As some of you know, I lived at the Childrens Hospital Of Eastern Ontario for nineteen years.
This weekend is their annual Telethon on CTV Ottawa, so I’d like to take a few moments to talk about them, and how they helped me.
I was born in 1975 with a rare form of Muscular Dystrophy called Nemaline Myopathy.
When I was six months old, my lungs collapsed, and I was rushed to CHEO, where I’d live unti 1994.
For the first six years, I lived in ICU, mostly because I was only given a year to live.
Due to my strength, and determination, and the Doctors & Nurses, I refused to give up.
Six years later, they decided to transfer me to 4 West.
4 West was full of kids my own age, and I was able to interact with them, which was a whole new experience for me.
I made a ton of friends, and was considered the “big Brother” to many. I’d literally spend hours hanging out with kids, and trying to distract them from their worries.
Whenever a new kid arrived, I’d be the one to show them around, and try to calm their fears.
Sadly, most of those kids passed away.
Despite that happening, I wouldn’t trade those memories in for anything. I learned quite alot at a very young age, which has helped me today.
In 1992, due to funding cuts, 4 West was closed.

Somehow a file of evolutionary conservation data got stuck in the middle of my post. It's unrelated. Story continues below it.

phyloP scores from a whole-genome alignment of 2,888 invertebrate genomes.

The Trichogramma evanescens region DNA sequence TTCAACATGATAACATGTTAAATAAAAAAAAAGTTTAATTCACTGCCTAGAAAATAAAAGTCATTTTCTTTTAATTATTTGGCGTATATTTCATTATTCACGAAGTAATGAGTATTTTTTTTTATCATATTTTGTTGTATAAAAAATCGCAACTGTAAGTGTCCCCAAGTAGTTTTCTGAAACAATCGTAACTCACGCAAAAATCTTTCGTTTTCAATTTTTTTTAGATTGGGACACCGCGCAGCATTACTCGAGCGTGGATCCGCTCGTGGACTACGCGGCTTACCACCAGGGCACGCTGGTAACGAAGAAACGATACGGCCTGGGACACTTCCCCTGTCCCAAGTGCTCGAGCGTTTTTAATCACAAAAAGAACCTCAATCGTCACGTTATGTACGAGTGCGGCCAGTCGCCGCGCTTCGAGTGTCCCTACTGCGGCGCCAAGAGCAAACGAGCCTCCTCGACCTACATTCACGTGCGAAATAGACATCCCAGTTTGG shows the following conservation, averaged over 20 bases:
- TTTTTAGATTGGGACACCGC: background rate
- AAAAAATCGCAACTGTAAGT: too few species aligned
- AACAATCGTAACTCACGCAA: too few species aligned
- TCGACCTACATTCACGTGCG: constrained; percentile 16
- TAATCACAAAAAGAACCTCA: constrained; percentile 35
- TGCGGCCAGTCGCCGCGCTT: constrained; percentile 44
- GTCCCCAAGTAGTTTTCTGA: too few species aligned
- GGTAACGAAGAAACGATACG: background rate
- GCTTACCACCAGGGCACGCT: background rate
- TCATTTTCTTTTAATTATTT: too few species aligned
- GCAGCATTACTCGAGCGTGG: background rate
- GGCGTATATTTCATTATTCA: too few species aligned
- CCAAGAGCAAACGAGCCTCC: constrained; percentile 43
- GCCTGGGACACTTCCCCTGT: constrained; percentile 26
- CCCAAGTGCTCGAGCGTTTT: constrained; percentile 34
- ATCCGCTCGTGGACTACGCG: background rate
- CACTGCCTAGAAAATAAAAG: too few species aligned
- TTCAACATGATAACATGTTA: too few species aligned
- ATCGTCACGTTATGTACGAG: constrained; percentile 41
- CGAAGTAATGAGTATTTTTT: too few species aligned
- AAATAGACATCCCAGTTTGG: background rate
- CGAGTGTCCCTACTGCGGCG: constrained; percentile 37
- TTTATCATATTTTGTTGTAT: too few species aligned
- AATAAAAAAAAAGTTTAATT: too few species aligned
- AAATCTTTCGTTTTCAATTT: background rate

Myself, & another Male Patient were transferred to 5 North.
I refer to these times as my dark days of CHEO. The reason is because 5 North is where they put the long term care patients. It mostly consisted of babies, and/or kids who weren’t really able to communicate. Needless to say, I wasn’t happy to be there, and I refused to let my friends see me like that.
In 1994, I left CHEO.
At the time, and for several years following, I tried to seperate myself as much as I could.
In my mind, I didn’t want to only be known as “CHEO’s longest resident”.
I wanted to be my own person, and do other incredible things with my life.
I’ve certainly done many things since 1994.
At this point of my life, I feel that I’d like to do my part in discussing CHEO and everything they did for me in nineteen years. The Nurses & Doctors there saved my life many many times, and for that, I will always be grateful.
Recently, I’ve been lucky enough to have contact again with a few Nurses there, and they’ve shed light on what I was like back then.
It was tough for all of us, but we made the best of it, and most importantly, they helped me survive, and made me into the person that I am today.
Without CHEO, I wouldn’t be here right now.
To those of you in Ottawa, Canada, I ask you to please donate to CHEO.
My Story is only one of millions & millions of kids that have been helped by them.
For those not living in Ottawa, please donate to your local Childrens Hospital.
There might just be another kid growing up there like I did.